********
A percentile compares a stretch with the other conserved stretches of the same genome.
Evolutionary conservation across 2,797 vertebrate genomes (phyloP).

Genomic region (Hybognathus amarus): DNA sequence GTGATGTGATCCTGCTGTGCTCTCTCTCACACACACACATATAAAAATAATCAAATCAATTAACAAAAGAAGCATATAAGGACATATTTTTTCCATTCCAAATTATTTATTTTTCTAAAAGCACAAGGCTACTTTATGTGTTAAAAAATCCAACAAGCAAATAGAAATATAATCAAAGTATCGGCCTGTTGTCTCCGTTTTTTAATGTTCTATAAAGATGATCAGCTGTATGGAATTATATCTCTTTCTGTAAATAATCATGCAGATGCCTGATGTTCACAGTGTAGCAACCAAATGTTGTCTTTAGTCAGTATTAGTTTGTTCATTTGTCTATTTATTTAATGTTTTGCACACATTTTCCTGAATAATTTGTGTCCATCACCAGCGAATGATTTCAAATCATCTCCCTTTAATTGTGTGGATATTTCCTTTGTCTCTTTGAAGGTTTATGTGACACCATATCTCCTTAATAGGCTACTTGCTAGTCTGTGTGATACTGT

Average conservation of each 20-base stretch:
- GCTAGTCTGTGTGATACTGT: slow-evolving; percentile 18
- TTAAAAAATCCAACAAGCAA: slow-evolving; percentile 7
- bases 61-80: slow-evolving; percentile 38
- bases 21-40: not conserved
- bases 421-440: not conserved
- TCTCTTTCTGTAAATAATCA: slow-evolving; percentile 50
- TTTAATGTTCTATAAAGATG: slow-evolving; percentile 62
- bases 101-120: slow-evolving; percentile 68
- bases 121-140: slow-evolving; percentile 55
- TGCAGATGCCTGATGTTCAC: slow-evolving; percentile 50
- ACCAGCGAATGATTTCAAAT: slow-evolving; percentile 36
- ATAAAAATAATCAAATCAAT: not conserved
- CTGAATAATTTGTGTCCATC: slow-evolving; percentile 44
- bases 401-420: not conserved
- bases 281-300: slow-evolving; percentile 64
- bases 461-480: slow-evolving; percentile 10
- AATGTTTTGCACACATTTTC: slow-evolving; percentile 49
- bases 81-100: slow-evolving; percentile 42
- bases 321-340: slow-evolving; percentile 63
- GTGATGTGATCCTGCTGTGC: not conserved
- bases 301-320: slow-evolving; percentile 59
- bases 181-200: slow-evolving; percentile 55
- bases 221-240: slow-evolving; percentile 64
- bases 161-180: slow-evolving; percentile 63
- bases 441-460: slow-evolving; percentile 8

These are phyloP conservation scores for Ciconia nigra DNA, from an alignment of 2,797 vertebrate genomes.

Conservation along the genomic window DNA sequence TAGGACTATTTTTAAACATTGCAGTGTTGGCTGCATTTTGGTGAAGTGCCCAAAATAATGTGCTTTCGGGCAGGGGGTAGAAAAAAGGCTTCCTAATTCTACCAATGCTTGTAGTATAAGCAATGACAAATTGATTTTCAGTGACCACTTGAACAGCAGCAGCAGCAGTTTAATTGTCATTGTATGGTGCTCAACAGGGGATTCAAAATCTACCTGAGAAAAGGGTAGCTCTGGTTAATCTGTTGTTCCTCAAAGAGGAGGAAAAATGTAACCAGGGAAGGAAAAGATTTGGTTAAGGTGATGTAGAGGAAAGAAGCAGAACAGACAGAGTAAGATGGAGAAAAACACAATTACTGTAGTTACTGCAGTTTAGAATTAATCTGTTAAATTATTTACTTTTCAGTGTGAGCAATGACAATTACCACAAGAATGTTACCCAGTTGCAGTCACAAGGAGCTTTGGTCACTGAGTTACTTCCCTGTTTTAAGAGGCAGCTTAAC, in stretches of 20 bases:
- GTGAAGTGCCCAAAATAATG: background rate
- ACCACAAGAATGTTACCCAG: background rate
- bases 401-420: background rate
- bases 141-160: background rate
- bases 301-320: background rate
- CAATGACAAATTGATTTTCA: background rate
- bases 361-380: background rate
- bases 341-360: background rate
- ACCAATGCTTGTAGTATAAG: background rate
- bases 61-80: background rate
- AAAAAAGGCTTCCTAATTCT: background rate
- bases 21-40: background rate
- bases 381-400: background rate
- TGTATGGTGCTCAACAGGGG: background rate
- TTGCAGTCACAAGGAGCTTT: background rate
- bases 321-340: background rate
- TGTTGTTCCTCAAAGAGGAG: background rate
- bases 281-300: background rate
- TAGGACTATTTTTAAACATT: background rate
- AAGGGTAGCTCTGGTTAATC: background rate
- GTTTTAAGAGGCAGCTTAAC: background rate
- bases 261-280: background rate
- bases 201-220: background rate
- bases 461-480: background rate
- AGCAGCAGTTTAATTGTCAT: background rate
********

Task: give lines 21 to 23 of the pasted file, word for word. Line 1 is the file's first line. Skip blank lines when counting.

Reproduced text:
- AATGTTTTGCACACATTTTC: slow-evolving; percentile 49
- bases 81-100: slow-evolving; percentile 42
- bases 321-340: slow-evolving; percentile 63